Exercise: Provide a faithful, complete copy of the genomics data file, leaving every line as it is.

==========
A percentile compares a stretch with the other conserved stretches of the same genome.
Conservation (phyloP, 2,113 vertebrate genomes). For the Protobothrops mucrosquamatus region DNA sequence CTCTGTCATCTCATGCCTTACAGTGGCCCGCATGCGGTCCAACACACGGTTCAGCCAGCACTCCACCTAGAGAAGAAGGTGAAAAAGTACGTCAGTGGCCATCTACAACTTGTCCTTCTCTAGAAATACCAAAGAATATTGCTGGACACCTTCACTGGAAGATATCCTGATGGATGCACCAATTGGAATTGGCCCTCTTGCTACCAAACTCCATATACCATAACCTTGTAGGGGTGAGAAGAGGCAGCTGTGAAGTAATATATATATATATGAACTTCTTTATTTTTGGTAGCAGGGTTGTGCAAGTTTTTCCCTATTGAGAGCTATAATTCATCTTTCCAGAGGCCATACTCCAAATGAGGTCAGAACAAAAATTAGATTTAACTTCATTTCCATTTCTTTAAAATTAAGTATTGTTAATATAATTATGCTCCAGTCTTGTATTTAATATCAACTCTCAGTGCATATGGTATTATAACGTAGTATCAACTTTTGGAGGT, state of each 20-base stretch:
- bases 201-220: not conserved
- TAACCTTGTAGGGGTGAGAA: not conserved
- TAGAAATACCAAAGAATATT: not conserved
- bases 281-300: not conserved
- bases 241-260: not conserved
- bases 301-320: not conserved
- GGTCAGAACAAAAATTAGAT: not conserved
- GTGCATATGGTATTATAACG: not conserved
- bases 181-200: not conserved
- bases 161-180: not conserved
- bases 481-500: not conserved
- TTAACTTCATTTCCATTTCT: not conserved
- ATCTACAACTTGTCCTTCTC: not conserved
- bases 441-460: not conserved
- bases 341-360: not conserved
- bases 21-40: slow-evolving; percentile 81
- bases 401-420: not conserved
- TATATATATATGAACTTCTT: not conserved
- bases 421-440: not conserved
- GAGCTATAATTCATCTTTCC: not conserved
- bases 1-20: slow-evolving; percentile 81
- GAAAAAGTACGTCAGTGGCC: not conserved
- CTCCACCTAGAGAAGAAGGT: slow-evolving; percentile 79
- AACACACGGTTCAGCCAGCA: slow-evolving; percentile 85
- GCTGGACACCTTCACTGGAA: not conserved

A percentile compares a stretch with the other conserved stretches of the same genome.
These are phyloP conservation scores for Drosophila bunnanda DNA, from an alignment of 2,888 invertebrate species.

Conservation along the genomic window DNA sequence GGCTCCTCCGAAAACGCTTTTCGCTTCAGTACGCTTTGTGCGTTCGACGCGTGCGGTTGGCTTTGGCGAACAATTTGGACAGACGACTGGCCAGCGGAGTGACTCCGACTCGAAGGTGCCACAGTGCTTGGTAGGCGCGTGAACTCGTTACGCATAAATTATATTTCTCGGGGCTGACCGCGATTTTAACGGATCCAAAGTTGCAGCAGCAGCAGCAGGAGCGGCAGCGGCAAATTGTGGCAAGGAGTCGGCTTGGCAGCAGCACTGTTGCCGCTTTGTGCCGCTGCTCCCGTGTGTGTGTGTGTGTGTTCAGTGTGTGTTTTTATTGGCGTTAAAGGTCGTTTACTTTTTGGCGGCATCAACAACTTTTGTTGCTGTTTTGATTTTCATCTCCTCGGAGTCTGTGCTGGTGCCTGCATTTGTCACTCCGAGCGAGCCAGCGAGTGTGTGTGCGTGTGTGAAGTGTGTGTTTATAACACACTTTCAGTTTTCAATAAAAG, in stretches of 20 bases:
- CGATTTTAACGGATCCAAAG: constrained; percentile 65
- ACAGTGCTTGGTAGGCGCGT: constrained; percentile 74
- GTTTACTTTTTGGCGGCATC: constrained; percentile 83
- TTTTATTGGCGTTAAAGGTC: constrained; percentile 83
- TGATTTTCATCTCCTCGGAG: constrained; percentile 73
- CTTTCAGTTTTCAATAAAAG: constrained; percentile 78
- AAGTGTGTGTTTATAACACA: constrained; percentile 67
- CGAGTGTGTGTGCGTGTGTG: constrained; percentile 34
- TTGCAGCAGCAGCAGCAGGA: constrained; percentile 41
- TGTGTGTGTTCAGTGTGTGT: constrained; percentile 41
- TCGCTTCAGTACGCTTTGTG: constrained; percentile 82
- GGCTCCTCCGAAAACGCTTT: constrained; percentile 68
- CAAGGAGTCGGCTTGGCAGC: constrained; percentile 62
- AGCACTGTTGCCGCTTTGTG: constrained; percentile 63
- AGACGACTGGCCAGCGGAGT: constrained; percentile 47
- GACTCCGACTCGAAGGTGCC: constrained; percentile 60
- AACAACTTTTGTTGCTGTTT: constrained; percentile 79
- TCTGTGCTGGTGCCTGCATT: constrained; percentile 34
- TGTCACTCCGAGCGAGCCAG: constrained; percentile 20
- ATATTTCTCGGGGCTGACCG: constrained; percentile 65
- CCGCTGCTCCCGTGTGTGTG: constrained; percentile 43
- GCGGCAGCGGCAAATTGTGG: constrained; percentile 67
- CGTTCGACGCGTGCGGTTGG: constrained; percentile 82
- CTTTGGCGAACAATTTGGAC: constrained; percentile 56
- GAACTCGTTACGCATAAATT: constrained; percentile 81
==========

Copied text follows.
A percentile compares a stretch with the other conserved stretches of the same genome.
Conservation (phyloP, 2,113 vertebrate genomes). For the Protobothrops mucrosquamatus region DNA sequence CTCTGTCATCTCATGCCTTACAGTGGCCCGCATGCGGTCCAACACACGGTTCAGCCAGCACTCCACCTAGAGAAGAAGGTGAAAAAGTACGTCAGTGGCCATCTACAACTTGTCCTTCTCTAGAAATACCAAAGAATATTGCTGGACACCTTCACTGGAAGATATCCTGATGGATGCACCAATTGGAATTGGCCCTCTTGCTACCAAACTCCATATACCATAACCTTGTAGGGGTGAGAAGAGGCAGCTGTGAAGTAATATATATATATATGAACTTCTTTATTTTTGGTAGCAGGGTTGTGCAAGTTTTTCCCTATTGAGAGCTATAATTCATCTTTCCAGAGGCCATACTCCAAATGAGGTCAGAACAAAAATTAGATTTAACTTCATTTCCATTTCTTTAAAATTAAGTATTGTTAATATAATTATGCTCCAGTCTTGTATTTAATATCAACTCTCAGTGCATATGGTATTATAACGTAGTATCAACTTTTGGAGGT, state of each 20-base stretch:
- bases 201-220: not conserved
- TAACCTTGTAGGGGTGAGAA: not conserved
- TAGAAATACCAAAGAATATT: not conserved
- bases 281-300: not conserved
- bases 241-260: not conserved
- bases 301-320: not conserved
- GGTCAGAACAAAAATTAGAT: not conserved
- GTGCATATGGTATTATAACG: not conserved
- bases 181-200: not conserved
- bases 161-180: not conserved
- bases 481-500: not conserved
- TTAACTTCATTTCCATTTCT: not conserved
- ATCTACAACTTGTCCTTCTC: not conserved
- bases 441-460: not conserved
- bases 341-360: not conserved
- bases 21-40: slow-evolving; percentile 81
- bases 401-420: not conserved
- TATATATATATGAACTTCTT: not conserved
- bases 421-440: not conserved
- GAGCTATAATTCATCTTTCC: not conserved
- bases 1-20: slow-evolving; percentile 81
- GAAAAAGTACGTCAGTGGCC: not conserved
- CTCCACCTAGAGAAGAAGGT: slow-evolving; percentile 79
- AACACACGGTTCAGCCAGCA: slow-evolving; percentile 85
- GCTGGACACCTTCACTGGAA: not conserved

A percentile compares a stretch with the other conserved stretches of the same genome.
These are phyloP conservation scores for Drosophila bunnanda DNA, from an alignment of 2,888 invertebrate species.

Conservation along the genomic window DNA sequence GGCTCCTCCGAAAACGCTTTTCGCTTCAGTACGCTTTGTGCGTTCGACGCGTGCGGTTGGCTTTGGCGAACAATTTGGACAGACGACTGGCCAGCGGAGTGACTCCGACTCGAAGGTGCCACAGTGCTTGGTAGGCGCGTGAACTCGTTACGCATAAATTATATTTCTCGGGGCTGACCGCGATTTTAACGGATCCAAAGTTGCAGCAGCAGCAGCAGGAGCGGCAGCGGCAAATTGTGGCAAGGAGTCGGCTTGGCAGCAGCACTGTTGCCGCTTTGTGCCGCTGCTCCCGTGTGTGTGTGTGTGTGTTCAGTGTGTGTTTTTATTGGCGTTAAAGGTCGTTTACTTTTTGGCGGCATCAACAACTTTTGTTGCTGTTTTGATTTTCATCTCCTCGGAGTCTGTGCTGGTGCCTGCATTTGTCACTCCGAGCGAGCCAGCGAGTGTGTGTGCGTGTGTGAAGTGTGTGTTTATAACACACTTTCAGTTTTCAATAAAAG, in stretches of 20 bases:
- CGATTTTAACGGATCCAAAG: constrained; percentile 65
- ACAGTGCTTGGTAGGCGCGT: constrained; percentile 74
- GTTTACTTTTTGGCGGCATC: constrained; percentile 83
- TTTTATTGGCGTTAAAGGTC: constrained; percentile 83
- TGATTTTCATCTCCTCGGAG: constrained; percentile 73
- CTTTCAGTTTTCAATAAAAG: constrained; percentile 78
- AAGTGTGTGTTTATAACACA: constrained; percentile 67
- CGAGTGTGTGTGCGTGTGTG: constrained; percentile 34
- TTGCAGCAGCAGCAGCAGGA: constrained; percentile 41
- TGTGTGTGTTCAGTGTGTGT: constrained; percentile 41
- TCGCTTCAGTACGCTTTGTG: constrained; percentile 82
- GGCTCCTCCGAAAACGCTTT: constrained; percentile 68
- CAAGGAGTCGGCTTGGCAGC: constrained; percentile 62
- AGCACTGTTGCCGCTTTGTG: constrained; percentile 63
- AGACGACTGGCCAGCGGAGT: constrained; percentile 47
- GACTCCGACTCGAAGGTGCC: constrained; percentile 60
- AACAACTTTTGTTGCTGTTT: constrained; percentile 79
- TCTGTGCTGGTGCCTGCATT: constrained; percentile 34
- TGTCACTCCGAGCGAGCCAG: constrained; percentile 20
- ATATTTCTCGGGGCTGACCG: constrained; percentile 65
- CCGCTGCTCCCGTGTGTGTG: constrained; percentile 43
- GCGGCAGCGGCAAATTGTGG: constrained; percentile 67
- CGTTCGACGCGTGCGGTTGG: constrained; percentile 82
- CTTTGGCGAACAATTTGGAC: constrained; percentile 56
- GAACTCGTTACGCATAAATT: constrained; percentile 81